With further reference to FIG. 4, width b of second lip 4 is about 1.5 to about 3 times the width of the slot, preferably from about 2 to about 2.5 times the width of the slot. Optimum width can be determined by simple routine experimentation. If the second lip is too narrow, then it will fail to provide adequate support to the motlen metal and only discontinuous strip is produced. If, on the other hand, the second lip is too wide, solid-to-solid rubbing between the lip and the strip will result, leading to rapid failure of the nozzle. With further reference to FIG. 4, width c of first lip 3 must be at least about equal to the width of the slot, preferably at least about 1.5 times the width of the slot. If the first lip is too narrow, then the molten metal will tend to ooze out, the molten metal will not uniformly wet the chill surface, and no strip, or only irregular strip will be formed. Preferred dimensions of the first lip are from about 1.5 to about 3, more preferably from about 2 to about 2.5 times the width of the slot.
Still with reference to FIG. 4, the gap between the surface of the chill body 1 and first and second lips 3 and 4, respectively represented by d and e, may be from about 0.03 to about 1 millimeter, preferably from about 0.03 to about 0.25 millimeter, more preferably yet from about 0.08 to about 0.15 millimeter. A gap in excess of about 1 millimeter would cause flow of the molten metal to be limited by slot width rather than by the lips. Strips produced under this condition are thicker, but are of non-uniform thickness. Moreover, they usually are insufficiently quenched and consequently have non-uniform properties. Such product lacks commercial acceptability. On the other hand, a gap of less than about 0.03 millimeter would lead to solid-to-solid contact between the solidification front and the nozzle when the slot width is in excess of about 0.3 millimeter, leading to rapid failure of the nozzle. Within the above parameters, the gap between the surface of the chill body and the lips may vary. It may for example, be larger on one side than the other, so that a strip of varying thickness across its width is obtained.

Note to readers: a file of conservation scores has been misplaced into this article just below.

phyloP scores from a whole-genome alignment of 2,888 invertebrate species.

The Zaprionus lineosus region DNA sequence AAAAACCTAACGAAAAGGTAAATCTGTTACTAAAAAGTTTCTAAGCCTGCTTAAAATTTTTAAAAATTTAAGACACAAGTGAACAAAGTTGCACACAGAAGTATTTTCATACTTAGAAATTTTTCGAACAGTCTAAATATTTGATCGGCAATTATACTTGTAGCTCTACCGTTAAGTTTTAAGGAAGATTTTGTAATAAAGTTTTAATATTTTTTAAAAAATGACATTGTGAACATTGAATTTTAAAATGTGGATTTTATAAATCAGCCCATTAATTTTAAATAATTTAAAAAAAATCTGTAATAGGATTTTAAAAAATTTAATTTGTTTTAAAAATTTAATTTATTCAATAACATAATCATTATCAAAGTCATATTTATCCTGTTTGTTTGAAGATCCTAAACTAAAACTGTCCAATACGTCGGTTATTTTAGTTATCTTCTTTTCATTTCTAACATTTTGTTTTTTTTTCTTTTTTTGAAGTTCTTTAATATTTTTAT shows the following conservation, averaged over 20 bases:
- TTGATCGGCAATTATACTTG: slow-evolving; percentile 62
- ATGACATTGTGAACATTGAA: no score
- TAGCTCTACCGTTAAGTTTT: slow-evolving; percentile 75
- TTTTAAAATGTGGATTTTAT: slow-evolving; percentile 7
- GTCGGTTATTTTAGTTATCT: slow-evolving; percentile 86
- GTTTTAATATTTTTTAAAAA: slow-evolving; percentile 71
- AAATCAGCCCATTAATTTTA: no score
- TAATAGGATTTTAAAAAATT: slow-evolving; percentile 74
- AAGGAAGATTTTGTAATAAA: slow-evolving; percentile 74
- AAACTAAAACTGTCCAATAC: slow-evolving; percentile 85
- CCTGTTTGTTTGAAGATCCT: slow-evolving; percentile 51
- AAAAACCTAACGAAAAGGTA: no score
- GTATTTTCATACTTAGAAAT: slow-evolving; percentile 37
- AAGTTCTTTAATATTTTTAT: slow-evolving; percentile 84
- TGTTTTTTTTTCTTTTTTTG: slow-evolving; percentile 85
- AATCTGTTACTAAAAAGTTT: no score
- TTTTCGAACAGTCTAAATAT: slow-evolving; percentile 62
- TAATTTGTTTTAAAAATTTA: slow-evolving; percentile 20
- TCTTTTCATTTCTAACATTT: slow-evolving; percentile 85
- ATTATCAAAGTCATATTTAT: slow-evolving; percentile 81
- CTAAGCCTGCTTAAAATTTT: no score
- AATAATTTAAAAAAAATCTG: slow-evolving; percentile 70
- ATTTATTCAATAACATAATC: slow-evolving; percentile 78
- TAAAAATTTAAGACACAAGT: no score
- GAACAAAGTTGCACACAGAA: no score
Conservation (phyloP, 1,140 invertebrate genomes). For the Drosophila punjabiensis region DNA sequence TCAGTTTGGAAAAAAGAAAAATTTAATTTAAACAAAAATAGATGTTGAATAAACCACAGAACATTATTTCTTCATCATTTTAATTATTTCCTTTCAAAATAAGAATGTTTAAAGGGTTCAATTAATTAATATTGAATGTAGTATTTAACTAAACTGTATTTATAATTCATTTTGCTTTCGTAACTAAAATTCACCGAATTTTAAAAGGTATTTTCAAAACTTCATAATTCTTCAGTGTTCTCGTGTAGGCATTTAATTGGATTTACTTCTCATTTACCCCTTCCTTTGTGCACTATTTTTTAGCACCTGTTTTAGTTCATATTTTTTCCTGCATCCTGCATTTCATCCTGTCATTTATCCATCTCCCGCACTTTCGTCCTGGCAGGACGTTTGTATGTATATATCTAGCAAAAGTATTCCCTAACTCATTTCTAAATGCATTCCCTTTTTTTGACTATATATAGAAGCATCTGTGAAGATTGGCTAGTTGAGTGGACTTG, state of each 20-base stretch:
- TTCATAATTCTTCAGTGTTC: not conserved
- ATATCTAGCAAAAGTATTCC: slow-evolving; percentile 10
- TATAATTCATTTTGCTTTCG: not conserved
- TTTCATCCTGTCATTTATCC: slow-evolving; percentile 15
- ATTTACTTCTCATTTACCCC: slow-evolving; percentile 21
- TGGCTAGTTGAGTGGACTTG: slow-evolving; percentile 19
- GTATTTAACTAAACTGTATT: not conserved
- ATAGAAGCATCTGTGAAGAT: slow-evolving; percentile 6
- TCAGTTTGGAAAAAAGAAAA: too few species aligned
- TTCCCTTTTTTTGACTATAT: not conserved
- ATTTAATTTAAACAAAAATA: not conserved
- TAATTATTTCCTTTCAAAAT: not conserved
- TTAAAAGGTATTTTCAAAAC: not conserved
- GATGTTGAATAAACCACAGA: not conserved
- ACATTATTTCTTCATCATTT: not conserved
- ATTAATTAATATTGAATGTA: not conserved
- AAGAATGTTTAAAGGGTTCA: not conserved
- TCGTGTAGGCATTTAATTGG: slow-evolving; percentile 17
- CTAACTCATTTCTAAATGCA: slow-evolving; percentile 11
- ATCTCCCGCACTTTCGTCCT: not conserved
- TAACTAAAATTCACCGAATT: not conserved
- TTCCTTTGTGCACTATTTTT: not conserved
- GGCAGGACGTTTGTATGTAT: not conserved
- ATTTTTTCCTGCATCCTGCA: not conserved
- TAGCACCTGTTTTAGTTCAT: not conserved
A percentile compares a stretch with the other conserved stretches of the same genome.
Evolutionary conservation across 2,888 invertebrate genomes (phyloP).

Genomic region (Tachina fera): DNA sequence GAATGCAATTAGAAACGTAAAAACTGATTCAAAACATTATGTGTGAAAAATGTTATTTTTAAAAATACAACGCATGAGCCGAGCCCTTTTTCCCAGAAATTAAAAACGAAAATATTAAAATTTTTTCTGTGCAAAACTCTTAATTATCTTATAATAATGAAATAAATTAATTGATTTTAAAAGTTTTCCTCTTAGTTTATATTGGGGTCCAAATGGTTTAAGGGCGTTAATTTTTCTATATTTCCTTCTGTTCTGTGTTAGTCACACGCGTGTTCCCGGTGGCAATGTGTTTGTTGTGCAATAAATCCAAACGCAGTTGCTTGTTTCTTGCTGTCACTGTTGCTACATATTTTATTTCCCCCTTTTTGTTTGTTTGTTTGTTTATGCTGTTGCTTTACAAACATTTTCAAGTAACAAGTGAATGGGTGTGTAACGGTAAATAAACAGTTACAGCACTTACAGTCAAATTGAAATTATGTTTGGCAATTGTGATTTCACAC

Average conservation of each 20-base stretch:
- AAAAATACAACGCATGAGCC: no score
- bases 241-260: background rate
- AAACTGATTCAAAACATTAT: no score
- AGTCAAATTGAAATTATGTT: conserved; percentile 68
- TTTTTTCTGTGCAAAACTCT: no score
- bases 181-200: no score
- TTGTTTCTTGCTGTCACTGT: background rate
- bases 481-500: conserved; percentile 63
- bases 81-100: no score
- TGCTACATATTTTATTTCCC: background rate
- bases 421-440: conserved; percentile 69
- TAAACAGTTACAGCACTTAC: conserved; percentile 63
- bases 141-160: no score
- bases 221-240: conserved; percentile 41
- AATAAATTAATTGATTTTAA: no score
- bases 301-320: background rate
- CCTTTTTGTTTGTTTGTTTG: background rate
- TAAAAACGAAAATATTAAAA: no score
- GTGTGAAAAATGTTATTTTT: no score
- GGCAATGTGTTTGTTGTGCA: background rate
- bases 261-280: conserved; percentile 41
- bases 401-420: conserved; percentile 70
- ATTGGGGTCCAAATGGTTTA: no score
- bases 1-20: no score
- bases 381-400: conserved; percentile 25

When the chill surface is a flat surface, such as a belt, the gaps between the surface of the chill surface and the first and second lips represented by dimensions d and e in FIG. 4 may be equal. If however, the movable chill body furnishing the chill surface is an annular chill roll then these gaps may not be equal, or else the strip formed will not separate from the chill roll, but it will be carried around the perimeter of the roll and will hit and destroy the nozzle. I have surprisingly found that this can be avoided by making gap d smaller than gap e, that is to say, by providing a smaller gap between the first lip and the chill surface than between the second lip and the chill surface. I have further surprisingly found that the larger the difference in the size of the gap between the first and the second lip and the chill surface, the closer to the nozzle the strip will separate from the chill surface so that, by controlling the difference between these gaps, the point of separation of the strip from the annular chill roll can be controlled. Such difference in gaps can be established by slightly tilting the nozzle so that its exit points in direction of rotation of the chill roll, or by off-center mounting of the nozzle. I have further noted that residence time of the strip on an annular chill roll tends to increase with increasing gap between the nozzle and the chill surface.
Within the above parameters, when, for example, the chill surface may be moved at a velocity of about 700 meters per minute, the width of the slot may be between about 0.5 to 0.8 millimeter. The second lip should be between about 1.5 to 2 times the width of the slot, and the first lip should be about 1 to 1.5 times the width of the slot. The metal in the reservoir should be pressurized to between about 0.5 to 2 psig. The gap between the second lip and the substrate may be between about 0.05 to 0.2 millimeter. If an annular chill roll is employed, the gap between the first lip and the surface of the chill body must be less than the gap between the second lip and the surface of the chill body, as above discussed. This can, for example, be accomplished by off-center mounting of the nozzle. Increasing the gap and/or the gas pressure increases the strip thickness when the velocity of movement chill surface remains unchanged.